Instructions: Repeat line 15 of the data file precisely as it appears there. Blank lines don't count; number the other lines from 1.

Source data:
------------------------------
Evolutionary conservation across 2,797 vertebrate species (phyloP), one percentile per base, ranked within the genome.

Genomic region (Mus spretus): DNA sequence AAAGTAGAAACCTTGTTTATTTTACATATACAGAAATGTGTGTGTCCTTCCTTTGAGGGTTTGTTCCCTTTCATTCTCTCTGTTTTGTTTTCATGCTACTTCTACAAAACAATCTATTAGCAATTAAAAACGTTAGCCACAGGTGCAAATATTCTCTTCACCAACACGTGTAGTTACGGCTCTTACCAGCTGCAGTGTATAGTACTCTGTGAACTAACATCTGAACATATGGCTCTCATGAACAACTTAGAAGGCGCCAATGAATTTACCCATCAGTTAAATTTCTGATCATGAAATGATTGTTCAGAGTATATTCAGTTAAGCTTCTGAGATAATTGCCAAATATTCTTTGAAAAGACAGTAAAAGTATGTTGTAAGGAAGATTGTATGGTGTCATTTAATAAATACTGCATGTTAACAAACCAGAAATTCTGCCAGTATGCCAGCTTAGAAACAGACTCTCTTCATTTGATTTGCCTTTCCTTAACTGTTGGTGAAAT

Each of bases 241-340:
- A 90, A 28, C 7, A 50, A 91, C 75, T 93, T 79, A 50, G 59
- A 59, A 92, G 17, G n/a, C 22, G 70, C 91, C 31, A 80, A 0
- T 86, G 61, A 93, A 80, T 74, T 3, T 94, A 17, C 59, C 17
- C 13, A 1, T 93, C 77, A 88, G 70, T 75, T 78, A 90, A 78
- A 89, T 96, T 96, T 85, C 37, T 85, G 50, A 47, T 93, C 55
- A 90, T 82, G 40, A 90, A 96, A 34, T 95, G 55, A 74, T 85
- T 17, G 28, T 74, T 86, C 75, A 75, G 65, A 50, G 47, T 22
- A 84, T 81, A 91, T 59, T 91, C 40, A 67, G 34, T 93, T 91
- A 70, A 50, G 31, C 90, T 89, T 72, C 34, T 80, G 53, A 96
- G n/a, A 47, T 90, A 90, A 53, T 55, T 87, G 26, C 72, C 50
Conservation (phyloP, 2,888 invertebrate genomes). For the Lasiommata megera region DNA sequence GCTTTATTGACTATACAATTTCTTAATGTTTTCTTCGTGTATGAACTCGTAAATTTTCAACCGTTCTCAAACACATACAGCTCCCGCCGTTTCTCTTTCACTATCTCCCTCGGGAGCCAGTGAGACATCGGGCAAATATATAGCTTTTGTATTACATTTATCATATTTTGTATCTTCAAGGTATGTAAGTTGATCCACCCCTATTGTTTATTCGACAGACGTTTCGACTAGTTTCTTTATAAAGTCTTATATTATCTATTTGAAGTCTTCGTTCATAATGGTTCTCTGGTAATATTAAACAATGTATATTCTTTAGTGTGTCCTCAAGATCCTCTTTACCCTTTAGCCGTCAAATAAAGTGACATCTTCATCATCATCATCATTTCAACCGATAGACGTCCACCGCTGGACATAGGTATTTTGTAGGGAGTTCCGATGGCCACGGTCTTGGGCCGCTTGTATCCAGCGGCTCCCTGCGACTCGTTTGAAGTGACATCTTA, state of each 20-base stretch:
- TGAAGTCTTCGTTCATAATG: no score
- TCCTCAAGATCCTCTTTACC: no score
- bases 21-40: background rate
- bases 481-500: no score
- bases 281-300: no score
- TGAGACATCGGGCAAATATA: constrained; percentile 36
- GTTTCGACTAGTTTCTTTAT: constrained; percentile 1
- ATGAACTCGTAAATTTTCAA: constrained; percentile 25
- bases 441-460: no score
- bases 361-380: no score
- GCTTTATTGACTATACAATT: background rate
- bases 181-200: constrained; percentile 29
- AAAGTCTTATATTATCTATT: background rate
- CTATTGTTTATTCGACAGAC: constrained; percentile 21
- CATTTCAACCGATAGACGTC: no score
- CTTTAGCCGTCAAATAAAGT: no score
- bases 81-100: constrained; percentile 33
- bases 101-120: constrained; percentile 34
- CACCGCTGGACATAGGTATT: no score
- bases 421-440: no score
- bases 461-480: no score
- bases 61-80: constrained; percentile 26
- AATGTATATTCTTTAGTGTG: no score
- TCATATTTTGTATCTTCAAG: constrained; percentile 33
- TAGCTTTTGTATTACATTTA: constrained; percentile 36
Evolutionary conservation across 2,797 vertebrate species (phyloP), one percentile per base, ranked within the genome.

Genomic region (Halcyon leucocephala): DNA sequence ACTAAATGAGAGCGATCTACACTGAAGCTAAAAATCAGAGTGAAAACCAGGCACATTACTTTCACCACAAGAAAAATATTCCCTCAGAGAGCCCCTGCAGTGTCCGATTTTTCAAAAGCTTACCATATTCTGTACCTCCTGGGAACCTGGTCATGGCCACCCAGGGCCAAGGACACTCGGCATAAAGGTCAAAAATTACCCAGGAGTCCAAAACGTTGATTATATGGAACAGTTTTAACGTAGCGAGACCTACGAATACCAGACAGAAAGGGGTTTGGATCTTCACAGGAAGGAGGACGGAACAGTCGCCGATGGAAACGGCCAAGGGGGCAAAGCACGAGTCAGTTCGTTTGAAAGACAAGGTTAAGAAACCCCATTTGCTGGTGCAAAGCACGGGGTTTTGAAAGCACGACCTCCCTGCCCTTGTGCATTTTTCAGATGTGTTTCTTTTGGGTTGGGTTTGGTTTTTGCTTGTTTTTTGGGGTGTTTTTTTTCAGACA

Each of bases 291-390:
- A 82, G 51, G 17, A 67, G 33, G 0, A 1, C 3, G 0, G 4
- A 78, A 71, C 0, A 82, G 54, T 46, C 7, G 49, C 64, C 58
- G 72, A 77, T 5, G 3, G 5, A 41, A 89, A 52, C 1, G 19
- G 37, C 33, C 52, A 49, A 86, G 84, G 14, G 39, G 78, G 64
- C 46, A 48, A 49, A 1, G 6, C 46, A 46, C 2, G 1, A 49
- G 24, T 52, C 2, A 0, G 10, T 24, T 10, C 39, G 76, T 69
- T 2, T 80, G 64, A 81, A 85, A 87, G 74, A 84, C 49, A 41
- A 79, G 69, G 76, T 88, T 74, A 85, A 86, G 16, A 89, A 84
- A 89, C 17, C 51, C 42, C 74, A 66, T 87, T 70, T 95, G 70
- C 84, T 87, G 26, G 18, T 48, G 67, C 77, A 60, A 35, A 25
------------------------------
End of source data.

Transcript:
- TGAAGTCTTCGTTCATAATG: no score